EDMONTON — The good news? How about winning your first two pre-season games by an aggregate score of 10-0 — while using four different goalies?
Then, of course, the bad news: A 5-1 beatdown by a veteran Winnipeg Jets lineup, when your top line featured Zack Kassian and Warren Foegele flanking Ryan McLeod.
The Edmonton Oilers came back down to earth Wednesday, not an unexpected occurrence in the pre-season given the disparity of lineups we tend to see. How long does the experimenting last for head coach Dave Tippett?
“(Until) Saturday,” he said. “We play Friday night and Saturday afternoon, and we’ll be down close to our team by Sunday.”
The team did make these roster moves on Thursday, though.
Assigned to Bakersfield Condors (AHL):
Devin Brosseau (F)
Matteo Gennaro (F)
Yanni Kaldis (D)
Dino Kambeitz (F)
Raphael Lavoie (F)
Kirill Maksimov (F)
Ostap Safin (F)
Tim Soderlund (F)
Returned to Shawinigan Cataractes (QMJHL):
Xavier Bourgault (F)
That leaves three pre-season games for hopefuls like Tyler Benson, Brendan Perlini, Colton Sceviour, William Lagesson and, yes, Josh Archibald to do whatever they have to do to make this team.
Some thoughts on that:
Archibald is in the strangest of places, the only unvaccinated Oilers player who still has not skated with the team at this training camp. Now we find out he is in ill health.
He does not have Covid 19 — Tippett said that Archibald has “tested negative every day” — but he is not healthy enough to take part in training camp either.
“He skated and he just wasn’t feeling right,” said Tippett, who added that doctors were doing some blood work, hoping to diagnose the problem. “There is some concern there, and they just want to get to the bottom of it before they start pushing him any harder.”
Then there is the issue of being the only unvaccinated player on the roster. With quarantine issues involved in travelling to and from the United States, a non-vaccinated player on a Canadian NHL team could be forced to miss nearly half the season (without pay) due to mandatory government quarantines.
Will Archibald take the jab?
“Right now we’re worried about his health,” said Tippett. “As it stands, I don’t think he would be eligible to get a vaccination. They want to make sure he’s healthy (first).”
We’ll stand by our prediction that the Oilers won’t keep an unvaccinated Archibald on their roster, despite the fact he is a useful player. They’ll have to get to the bottom of his health concerns, then the decision to roll up his sleeve in Edmonton or catch a plane to Bakersfield will be up to the player.
Speaking of drama, there was a time when Zack Kassian was awash in it.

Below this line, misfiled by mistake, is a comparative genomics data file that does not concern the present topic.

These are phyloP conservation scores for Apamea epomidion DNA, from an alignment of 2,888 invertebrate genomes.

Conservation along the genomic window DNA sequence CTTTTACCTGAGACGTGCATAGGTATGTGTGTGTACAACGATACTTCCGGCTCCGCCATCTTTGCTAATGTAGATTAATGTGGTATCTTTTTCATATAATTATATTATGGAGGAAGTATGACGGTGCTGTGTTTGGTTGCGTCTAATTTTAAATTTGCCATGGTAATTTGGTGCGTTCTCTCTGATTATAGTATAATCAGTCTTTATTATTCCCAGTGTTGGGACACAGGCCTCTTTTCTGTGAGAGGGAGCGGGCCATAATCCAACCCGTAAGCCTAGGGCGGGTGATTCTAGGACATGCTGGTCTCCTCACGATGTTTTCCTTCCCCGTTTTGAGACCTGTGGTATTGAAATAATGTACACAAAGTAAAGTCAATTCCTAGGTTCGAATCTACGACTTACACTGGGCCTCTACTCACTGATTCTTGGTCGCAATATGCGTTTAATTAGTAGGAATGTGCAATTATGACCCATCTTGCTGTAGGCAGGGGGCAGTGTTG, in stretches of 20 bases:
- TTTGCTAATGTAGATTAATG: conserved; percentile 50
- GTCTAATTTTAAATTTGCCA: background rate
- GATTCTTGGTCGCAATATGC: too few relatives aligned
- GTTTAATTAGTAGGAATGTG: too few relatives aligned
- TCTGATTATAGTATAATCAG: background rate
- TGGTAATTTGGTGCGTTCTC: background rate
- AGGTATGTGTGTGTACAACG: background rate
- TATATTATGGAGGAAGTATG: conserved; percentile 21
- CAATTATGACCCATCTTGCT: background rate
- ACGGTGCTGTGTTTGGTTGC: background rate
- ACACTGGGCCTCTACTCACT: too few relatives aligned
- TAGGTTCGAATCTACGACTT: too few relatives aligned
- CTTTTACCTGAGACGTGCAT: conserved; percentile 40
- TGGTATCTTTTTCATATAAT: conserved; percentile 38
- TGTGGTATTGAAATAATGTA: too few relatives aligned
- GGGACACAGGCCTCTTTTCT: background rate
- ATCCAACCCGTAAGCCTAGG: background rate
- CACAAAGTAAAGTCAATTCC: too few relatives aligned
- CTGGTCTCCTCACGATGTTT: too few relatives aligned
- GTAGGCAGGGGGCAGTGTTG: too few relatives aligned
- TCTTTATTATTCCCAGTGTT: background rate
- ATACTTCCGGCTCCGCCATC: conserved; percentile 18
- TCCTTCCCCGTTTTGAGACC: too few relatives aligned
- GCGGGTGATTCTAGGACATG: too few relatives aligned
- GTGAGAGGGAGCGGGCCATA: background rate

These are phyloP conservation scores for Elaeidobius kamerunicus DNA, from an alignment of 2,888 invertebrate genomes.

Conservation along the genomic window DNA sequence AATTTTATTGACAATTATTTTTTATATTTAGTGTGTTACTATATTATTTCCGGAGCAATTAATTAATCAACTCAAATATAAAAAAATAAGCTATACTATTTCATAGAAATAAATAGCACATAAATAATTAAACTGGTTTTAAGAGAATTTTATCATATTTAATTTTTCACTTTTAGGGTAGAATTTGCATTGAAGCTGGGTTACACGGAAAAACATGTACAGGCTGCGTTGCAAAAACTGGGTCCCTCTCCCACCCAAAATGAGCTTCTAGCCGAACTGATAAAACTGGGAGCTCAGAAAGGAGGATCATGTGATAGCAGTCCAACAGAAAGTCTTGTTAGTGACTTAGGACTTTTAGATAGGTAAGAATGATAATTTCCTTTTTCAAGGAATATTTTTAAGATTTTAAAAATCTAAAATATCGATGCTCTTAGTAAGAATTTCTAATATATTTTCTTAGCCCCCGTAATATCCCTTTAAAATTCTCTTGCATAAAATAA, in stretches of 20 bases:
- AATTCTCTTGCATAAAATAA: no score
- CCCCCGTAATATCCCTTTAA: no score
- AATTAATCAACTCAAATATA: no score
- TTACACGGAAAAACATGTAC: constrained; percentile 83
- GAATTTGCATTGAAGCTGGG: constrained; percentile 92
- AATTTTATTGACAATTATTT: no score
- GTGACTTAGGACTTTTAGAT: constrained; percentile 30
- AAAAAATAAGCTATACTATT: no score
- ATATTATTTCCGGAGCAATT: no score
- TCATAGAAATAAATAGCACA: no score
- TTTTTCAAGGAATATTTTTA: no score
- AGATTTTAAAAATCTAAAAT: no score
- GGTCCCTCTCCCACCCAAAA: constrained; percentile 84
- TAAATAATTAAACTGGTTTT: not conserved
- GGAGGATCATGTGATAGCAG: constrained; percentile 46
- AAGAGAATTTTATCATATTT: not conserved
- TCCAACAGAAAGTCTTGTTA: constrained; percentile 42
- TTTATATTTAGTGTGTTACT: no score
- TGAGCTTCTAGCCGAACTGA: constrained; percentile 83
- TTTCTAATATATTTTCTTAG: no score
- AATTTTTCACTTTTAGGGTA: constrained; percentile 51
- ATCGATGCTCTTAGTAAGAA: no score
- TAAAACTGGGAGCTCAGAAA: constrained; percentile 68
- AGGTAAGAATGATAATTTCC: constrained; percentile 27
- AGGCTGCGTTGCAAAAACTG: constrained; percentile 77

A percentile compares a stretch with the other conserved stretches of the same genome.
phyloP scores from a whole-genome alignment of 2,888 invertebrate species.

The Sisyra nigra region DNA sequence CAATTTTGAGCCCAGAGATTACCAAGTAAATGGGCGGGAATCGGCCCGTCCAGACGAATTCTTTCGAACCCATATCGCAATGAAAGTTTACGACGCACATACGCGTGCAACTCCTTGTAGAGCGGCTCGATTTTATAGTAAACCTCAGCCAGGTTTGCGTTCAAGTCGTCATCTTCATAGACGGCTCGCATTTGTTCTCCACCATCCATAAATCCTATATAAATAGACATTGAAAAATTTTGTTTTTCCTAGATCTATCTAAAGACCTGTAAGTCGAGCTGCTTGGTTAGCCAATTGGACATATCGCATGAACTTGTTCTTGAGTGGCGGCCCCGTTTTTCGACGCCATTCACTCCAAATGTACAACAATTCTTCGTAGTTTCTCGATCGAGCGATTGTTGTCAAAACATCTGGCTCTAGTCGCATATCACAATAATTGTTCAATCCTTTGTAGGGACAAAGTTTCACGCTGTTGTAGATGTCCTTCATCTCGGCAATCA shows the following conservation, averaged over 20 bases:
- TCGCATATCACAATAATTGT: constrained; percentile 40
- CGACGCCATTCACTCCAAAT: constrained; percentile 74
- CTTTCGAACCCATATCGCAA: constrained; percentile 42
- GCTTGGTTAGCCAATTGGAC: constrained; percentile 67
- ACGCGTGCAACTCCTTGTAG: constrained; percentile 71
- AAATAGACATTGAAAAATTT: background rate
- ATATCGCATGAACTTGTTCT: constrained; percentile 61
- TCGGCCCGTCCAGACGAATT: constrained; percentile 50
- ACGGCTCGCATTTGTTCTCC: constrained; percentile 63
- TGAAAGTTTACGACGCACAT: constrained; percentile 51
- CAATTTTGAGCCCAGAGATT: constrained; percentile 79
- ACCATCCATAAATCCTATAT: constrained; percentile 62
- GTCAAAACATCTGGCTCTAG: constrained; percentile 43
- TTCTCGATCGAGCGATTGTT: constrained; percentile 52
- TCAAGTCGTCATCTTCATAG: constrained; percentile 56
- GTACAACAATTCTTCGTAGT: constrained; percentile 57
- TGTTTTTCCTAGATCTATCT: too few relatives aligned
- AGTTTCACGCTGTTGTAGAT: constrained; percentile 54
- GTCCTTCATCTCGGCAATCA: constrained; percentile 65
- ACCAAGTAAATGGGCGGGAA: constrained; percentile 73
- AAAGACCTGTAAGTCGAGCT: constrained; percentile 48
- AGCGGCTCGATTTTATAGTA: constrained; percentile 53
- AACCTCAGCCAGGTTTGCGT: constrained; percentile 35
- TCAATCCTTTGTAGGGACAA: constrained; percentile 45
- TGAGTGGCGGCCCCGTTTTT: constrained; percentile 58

Buffalo’s first-round draft pick was swapped for failed Vancouver first-rounder Cody Hodgson, and then he flamed out in Montreal before getting his life and career back on track in Edmonton in 2015.
Now, after an injury-plagued and ineffective season in 2020-21, Kassian is an elder statesman on this team and a family man. This is his seventh season in Edmonton, and the 30-year-old spoke this week about the different view he has on the game as he enters his 30s.
“As you get older in the league, you realize what a privilege it is to (play in the league). As you get older, with family, kids, you try not to take it for granted. I want to win a Stanley Cup,” he said. “I know people are getting impatient, but it’s a process. And I think we’re well on our way to being contenders.
“You can’t play in this league forever. You try to do everything you possibly can to bring a Cup back to Edmonton.”
There is so much hockey player here, it’s easy to see why Tippett has him book-ended with Foegele on Edmonton’s third line. If Kassian can bring it, with his size, speed and decent hands, that line — likely with centre Derek Ryan — could go a long ways to solving Edmonton’s support scoring issues.
“He’s going to step back and really have a good year,” Tippett predicted. “He’s a big piece of our team, a leader. We need him to play well. We think him and Foegele on the third line can give us some heavy hard minutes.
“He can play a heavy, mean game, but he skates well and has good skill. You can play with top player, or on a heavy line.”
Kassian can’t just be a passenger, not at $3.2 million per season. We’ll watch with interest to see if the bruising winger can find some consistency in an up-and-down career that has landed him, he says, in a place where he thinks he can win.
“When I came here, you had Connor McDavid, you get Leon Draisaitl, you get Darnell Nurse,” he began. “To see these players grow and to be with an organization that long is pretty cool. When you’re in a market like this, they want to win. Trust me: We want to win just as much.
“You’re not really hoping for it. You know it’s there if we put in the work,” he said. “We might have something special here.”
Speaking of something special, McDavid between wingers Zach Hyman and Jesse Puljujarvi could turn out to be one of the National Hockey League’s most dominant lines, if the chemistry falls into place.
We see Hyman winning pucks that McDavid’s former left wingers seldom won, and getting the puck to the Oilers captain. Hyman’s a battler who draws defencemen in, while everyone is aware of McDavid at all times. That leaves Puljujarvi to find the quiet places to be a target for McDavid’s first pass.
How many one-timer opportunities from inside the dots could he have this season?
Puljujarvi has been a slow developer. That makes me believe he still has much room to improve. He is only 23 and hasn’t even played 200 NHL games yet (194).
The six-foot-four Finn found his NHL legs last season. This season, a comfortable-looking Puljujarvi on a line with the best offensive player in the game and a steady, solid left winger — plus some powerplay time — will score 25 goals. Maybe more.